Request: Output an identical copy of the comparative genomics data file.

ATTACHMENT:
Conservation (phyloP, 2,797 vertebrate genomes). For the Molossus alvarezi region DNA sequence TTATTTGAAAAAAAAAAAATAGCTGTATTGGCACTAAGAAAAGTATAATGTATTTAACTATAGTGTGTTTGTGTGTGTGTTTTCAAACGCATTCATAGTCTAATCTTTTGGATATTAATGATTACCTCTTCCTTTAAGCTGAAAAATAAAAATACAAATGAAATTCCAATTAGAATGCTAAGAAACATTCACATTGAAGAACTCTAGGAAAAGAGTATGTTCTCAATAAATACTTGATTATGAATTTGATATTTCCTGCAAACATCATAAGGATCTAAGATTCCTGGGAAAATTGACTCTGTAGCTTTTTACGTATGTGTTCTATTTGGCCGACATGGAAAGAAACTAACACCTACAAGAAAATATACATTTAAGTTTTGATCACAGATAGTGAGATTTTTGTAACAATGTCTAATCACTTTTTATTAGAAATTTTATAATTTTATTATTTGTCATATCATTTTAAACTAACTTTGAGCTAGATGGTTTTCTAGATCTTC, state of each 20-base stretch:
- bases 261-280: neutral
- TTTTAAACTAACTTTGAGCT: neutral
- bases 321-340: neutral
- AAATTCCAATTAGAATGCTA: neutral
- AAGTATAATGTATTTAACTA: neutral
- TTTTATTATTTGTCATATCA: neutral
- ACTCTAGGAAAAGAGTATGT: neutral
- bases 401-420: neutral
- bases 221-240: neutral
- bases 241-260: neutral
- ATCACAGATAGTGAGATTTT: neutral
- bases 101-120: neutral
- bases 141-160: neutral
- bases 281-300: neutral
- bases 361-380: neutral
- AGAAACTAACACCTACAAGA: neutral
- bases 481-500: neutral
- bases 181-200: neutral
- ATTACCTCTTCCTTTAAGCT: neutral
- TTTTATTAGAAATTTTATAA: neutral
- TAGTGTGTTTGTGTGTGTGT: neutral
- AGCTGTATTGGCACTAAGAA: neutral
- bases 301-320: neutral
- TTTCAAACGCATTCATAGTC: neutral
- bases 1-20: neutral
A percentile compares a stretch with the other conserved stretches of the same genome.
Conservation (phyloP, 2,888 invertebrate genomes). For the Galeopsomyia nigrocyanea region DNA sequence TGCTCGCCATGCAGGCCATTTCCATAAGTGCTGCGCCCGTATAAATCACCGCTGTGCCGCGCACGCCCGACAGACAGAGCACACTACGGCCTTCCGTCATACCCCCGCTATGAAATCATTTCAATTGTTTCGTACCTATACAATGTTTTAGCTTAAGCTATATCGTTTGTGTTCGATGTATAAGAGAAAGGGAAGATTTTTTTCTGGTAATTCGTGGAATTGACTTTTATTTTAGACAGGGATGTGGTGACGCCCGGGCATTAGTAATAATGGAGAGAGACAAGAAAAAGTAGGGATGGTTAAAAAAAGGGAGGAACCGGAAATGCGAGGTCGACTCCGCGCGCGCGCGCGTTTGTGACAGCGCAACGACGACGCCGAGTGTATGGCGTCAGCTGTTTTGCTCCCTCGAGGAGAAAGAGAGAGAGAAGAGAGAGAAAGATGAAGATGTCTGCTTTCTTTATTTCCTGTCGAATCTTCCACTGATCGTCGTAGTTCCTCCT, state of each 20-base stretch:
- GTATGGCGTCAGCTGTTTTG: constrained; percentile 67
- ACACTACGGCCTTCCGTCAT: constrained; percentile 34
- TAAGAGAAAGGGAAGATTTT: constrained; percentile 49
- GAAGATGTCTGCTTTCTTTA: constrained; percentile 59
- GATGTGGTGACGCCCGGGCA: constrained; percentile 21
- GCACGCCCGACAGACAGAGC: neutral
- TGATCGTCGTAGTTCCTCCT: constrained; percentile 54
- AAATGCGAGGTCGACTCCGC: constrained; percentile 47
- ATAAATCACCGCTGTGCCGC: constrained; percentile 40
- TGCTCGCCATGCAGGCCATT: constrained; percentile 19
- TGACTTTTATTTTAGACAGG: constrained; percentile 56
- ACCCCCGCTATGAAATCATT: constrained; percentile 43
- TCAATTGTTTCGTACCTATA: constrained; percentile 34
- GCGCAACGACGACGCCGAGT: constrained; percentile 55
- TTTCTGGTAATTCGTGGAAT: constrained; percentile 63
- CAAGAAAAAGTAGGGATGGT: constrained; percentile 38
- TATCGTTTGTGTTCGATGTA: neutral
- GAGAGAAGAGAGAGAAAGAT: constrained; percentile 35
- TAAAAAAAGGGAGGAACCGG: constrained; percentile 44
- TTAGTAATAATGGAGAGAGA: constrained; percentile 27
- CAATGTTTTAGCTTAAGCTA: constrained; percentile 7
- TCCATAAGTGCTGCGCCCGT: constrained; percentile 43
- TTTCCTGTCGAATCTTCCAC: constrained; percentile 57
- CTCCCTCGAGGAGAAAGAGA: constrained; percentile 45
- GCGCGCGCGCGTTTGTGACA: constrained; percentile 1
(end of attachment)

Conservation (phyloP, 2,797 vertebrate genomes). For the Molossus alvarezi region DNA sequence TTATTTGAAAAAAAAAAAATAGCTGTATTGGCACTAAGAAAAGTATAATGTATTTAACTATAGTGTGTTTGTGTGTGTGTTTTCAAACGCATTCATAGTCTAATCTTTTGGATATTAATGATTACCTCTTCCTTTAAGCTGAAAAATAAAAATACAAATGAAATTCCAATTAGAATGCTAAGAAACATTCACATTGAAGAACTCTAGGAAAAGAGTATGTTCTCAATAAATACTTGATTATGAATTTGATATTTCCTGCAAACATCATAAGGATCTAAGATTCCTGGGAAAATTGACTCTGTAGCTTTTTACGTATGTGTTCTATTTGGCCGACATGGAAAGAAACTAACACCTACAAGAAAATATACATTTAAGTTTTGATCACAGATAGTGAGATTTTTGTAACAATGTCTAATCACTTTTTATTAGAAATTTTATAATTTTATTATTTGTCATATCATTTTAAACTAACTTTGAGCTAGATGGTTTTCTAGATCTTC, state of each 20-base stretch:
- bases 261-280: neutral
- TTTTAAACTAACTTTGAGCT: neutral
- bases 321-340: neutral
- AAATTCCAATTAGAATGCTA: neutral
- AAGTATAATGTATTTAACTA: neutral
- TTTTATTATTTGTCATATCA: neutral
- ACTCTAGGAAAAGAGTATGT: neutral
- bases 401-420: neutral
- bases 221-240: neutral
- bases 241-260: neutral
- ATCACAGATAGTGAGATTTT: neutral
- bases 101-120: neutral
- bases 141-160: neutral
- bases 281-300: neutral
- bases 361-380: neutral
- AGAAACTAACACCTACAAGA: neutral
- bases 481-500: neutral
- bases 181-200: neutral
- ATTACCTCTTCCTTTAAGCT: neutral
- TTTTATTAGAAATTTTATAA: neutral
- TAGTGTGTTTGTGTGTGTGT: neutral
- AGCTGTATTGGCACTAAGAA: neutral
- bases 301-320: neutral
- TTTCAAACGCATTCATAGTC: neutral
- bases 1-20: neutral
A percentile compares a stretch with the other conserved stretches of the same genome.
Conservation (phyloP, 2,888 invertebrate genomes). For the Galeopsomyia nigrocyanea region DNA sequence TGCTCGCCATGCAGGCCATTTCCATAAGTGCTGCGCCCGTATAAATCACCGCTGTGCCGCGCACGCCCGACAGACAGAGCACACTACGGCCTTCCGTCATACCCCCGCTATGAAATCATTTCAATTGTTTCGTACCTATACAATGTTTTAGCTTAAGCTATATCGTTTGTGTTCGATGTATAAGAGAAAGGGAAGATTTTTTTCTGGTAATTCGTGGAATTGACTTTTATTTTAGACAGGGATGTGGTGACGCCCGGGCATTAGTAATAATGGAGAGAGACAAGAAAAAGTAGGGATGGTTAAAAAAAGGGAGGAACCGGAAATGCGAGGTCGACTCCGCGCGCGCGCGCGTTTGTGACAGCGCAACGACGACGCCGAGTGTATGGCGTCAGCTGTTTTGCTCCCTCGAGGAGAAAGAGAGAGAGAAGAGAGAGAAAGATGAAGATGTCTGCTTTCTTTATTTCCTGTCGAATCTTCCACTGATCGTCGTAGTTCCTCCT, state of each 20-base stretch:
- GTATGGCGTCAGCTGTTTTG: constrained; percentile 67
- ACACTACGGCCTTCCGTCAT: constrained; percentile 34
- TAAGAGAAAGGGAAGATTTT: constrained; percentile 49
- GAAGATGTCTGCTTTCTTTA: constrained; percentile 59
- GATGTGGTGACGCCCGGGCA: constrained; percentile 21
- GCACGCCCGACAGACAGAGC: neutral
- TGATCGTCGTAGTTCCTCCT: constrained; percentile 54
- AAATGCGAGGTCGACTCCGC: constrained; percentile 47
- ATAAATCACCGCTGTGCCGC: constrained; percentile 40
- TGCTCGCCATGCAGGCCATT: constrained; percentile 19
- TGACTTTTATTTTAGACAGG: constrained; percentile 56
- ACCCCCGCTATGAAATCATT: constrained; percentile 43
- TCAATTGTTTCGTACCTATA: constrained; percentile 34
- GCGCAACGACGACGCCGAGT: constrained; percentile 55
- TTTCTGGTAATTCGTGGAAT: constrained; percentile 63
- CAAGAAAAAGTAGGGATGGT: constrained; percentile 38
- TATCGTTTGTGTTCGATGTA: neutral
- GAGAGAAGAGAGAGAAAGAT: constrained; percentile 35
- TAAAAAAAGGGAGGAACCGG: constrained; percentile 44
- TTAGTAATAATGGAGAGAGA: constrained; percentile 27
- CAATGTTTTAGCTTAAGCTA: constrained; percentile 7
- TCCATAAGTGCTGCGCCCGT: constrained; percentile 43
- TTTCCTGTCGAATCTTCCAC: constrained; percentile 57
- CTCCCTCGAGGAGAAAGAGA: constrained; percentile 45
- GCGCGCGCGCGTTTGTGACA: constrained; percentile 1